Ideas From Interesting Places

“Where do you get your ideas?” is a pretty common question for writers.  There seems to be an awe surrounding ideas, as if that were the hardest thing about the story (newsflash:  It’s the writing part that’s hard).   Here’s how I got the idea for a short story I just finished, called “Junk for Sale, Stories Free.”

At one point I spotted a couple of articles that interested me in The Washington Times.  Since I was at work, I tore out the articles, folded them up, and stuck them in a notebook.  I meant to take out the articles and toss them into my idea box, but I forgot.  About a month later, I happened to have the notebook with me as I was pondering the next project.  I decided the project needed to be fiction because I’m trying to get recent fiction credits for my next round of queries.  Anyway, I’m trying to think of ideas, and I see the folded up articles.  I pull both of them out and read through them.  The first one didn’t do much for me.  The second one was Hyenas Not a Laughing Matter in Ethiopia.  As I reading it,  I misread a single sentence.  That misread sentence led to the story.  A very simple place to find an idea.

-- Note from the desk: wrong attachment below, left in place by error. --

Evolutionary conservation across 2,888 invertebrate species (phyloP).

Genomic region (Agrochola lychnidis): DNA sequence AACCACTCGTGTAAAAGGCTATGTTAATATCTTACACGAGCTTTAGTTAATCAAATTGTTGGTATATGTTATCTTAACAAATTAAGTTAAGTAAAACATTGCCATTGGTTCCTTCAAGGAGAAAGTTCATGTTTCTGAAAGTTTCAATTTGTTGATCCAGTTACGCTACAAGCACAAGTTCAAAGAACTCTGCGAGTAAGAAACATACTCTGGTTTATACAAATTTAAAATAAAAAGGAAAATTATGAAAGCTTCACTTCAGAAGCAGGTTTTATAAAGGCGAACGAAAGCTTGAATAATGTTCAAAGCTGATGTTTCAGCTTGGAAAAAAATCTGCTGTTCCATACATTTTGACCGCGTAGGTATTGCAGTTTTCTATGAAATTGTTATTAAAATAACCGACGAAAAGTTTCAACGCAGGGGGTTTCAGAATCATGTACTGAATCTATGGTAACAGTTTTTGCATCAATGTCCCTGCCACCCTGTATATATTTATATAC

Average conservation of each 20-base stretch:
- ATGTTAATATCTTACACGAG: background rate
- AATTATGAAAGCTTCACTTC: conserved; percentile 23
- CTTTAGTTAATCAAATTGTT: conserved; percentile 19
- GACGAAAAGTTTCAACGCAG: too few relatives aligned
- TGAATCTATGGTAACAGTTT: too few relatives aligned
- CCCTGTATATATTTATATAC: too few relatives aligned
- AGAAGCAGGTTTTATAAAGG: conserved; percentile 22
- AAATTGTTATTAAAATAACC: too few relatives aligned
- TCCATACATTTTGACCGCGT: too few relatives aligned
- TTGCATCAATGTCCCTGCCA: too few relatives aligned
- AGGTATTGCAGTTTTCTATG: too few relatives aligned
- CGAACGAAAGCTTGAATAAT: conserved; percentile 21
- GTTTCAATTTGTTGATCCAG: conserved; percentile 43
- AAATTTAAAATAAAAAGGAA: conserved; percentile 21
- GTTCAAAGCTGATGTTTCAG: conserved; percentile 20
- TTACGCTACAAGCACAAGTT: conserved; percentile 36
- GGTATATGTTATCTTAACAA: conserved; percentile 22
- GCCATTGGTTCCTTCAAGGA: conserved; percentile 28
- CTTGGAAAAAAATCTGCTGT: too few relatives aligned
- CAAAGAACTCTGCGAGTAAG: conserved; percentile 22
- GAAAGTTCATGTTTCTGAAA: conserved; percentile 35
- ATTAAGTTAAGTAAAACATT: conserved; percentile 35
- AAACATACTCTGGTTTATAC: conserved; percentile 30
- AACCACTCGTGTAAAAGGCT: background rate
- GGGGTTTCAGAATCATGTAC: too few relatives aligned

The story weighs in at 753 words.  I just got it into the email to a paying publication, so I’ll see what happens.

2 thoughts on “Ideas From Interesting Places

  1. bigwords88

    I never use ideas in isolation, mostly because that feels like I’m somehow cheating. The mix-n-match of things which are odd (or at the least, vaguely out of the ordinary) seems to be a way I can scratch out a draft without going over words endlessly – it doesn’t need to be stuff ripped from the headlines, but that can sometimes jog ideas out of the recess of my brain.

    The best time to get ideas is when I’m not actively looking for ideas, most often when I’m trying to finish one thing before I get the urge to start something shiny and new. It doesn’t help that there are so many weird things around, and they often catch my eye.


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